Top positive review
Such a fabulous read!
29 December 2015
Memoirs and biographies are my favourite genre, and as an ex-Kenya girl having lived there at the same time as the author, and knowing many of the people and places she describes, I so loved this book,
From family archives and diaries the author brings to life the exploits of her grandfather who, in 1899 left his comfortable upper-class existence in London to embark on a new life in a country where a white face was a novelty.
Plenty has been written about Kenya’s ‘Great White Hunters’ and the scandalous socialites of Happy Valley, but we hear very little about the pioneers who laid the cornerstones of the country’s commercial life. ‘The Forgotten Pioneer’ follows George Ramsay’s journey over more than 50 years, from a primitive tent to an elegant home in Nairobi’s most prestigious district. It gives a wonderful look into the lives of British settlers during Kenya’s era as a British colony, when tradition must be adhered to, and the servants wore white gloves to hand around cucumber sandwiches from bone china plates, and tea was poured from a silver teapot. People dressed for dinner, meals were served promptly and consisted of at least five courses. If the family servants found this behaviour strange they gave no sign, but performed their duties impeccably and inscrutably. They are remembered with affection by the author, as valued members of the household.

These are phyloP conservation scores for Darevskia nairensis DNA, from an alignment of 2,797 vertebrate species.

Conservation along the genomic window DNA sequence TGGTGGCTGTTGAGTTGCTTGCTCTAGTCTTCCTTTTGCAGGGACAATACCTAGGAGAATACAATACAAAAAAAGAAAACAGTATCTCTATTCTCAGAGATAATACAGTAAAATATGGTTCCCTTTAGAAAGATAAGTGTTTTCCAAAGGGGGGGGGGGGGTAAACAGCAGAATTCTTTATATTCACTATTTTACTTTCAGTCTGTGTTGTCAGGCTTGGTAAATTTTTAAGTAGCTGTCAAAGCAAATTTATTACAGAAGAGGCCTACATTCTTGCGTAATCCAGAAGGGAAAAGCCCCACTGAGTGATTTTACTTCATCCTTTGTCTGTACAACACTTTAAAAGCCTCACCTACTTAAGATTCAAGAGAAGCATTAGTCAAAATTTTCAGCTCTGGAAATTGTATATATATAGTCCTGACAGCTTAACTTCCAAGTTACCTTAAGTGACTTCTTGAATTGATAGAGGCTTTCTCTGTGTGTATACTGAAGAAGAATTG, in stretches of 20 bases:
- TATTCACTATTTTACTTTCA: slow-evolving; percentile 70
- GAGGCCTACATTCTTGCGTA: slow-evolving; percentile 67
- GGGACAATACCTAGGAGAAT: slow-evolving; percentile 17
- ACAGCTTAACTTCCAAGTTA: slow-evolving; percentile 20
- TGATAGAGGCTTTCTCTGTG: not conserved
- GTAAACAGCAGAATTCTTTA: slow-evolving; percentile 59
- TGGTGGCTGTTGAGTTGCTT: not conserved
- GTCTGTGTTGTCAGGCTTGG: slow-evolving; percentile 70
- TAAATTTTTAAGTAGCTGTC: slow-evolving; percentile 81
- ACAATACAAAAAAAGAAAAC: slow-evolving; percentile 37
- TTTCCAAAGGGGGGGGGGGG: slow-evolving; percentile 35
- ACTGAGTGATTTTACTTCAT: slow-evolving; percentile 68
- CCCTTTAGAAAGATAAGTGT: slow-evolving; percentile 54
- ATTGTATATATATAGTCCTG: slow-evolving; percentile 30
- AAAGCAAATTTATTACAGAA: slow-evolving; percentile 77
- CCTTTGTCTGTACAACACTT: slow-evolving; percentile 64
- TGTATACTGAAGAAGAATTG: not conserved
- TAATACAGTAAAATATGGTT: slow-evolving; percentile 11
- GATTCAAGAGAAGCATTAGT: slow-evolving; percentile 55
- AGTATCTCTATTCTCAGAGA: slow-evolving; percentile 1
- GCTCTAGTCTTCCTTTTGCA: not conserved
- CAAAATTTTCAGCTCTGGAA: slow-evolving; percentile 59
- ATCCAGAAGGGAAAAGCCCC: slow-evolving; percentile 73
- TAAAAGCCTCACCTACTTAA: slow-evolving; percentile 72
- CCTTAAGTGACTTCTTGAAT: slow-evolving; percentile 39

While much of the settlers’ existence was enviably comfortable, there was a great deal of danger, too, both from wild animals who ate people, to freedom fighters during the Mau Mau struggle for Kenya’s independence. The author and her schoolgirl classmates stood ready with pepper pots to defend themselves in the event of attack.
The book is enhanced with a collection of family photographs, including game hunting scenes that I skipped - while we abhor it now, in that era shooting wildlife was accepted as the norm. Only one small glitch: there is a photograph of a man who is identified as both James Gailey and David Roberts.
Really one of the very best books I have read about life in Kenya, and I highly recommend it to anybody who enjoys reading biographies or who has had the great good fortune to live in that beautiful country.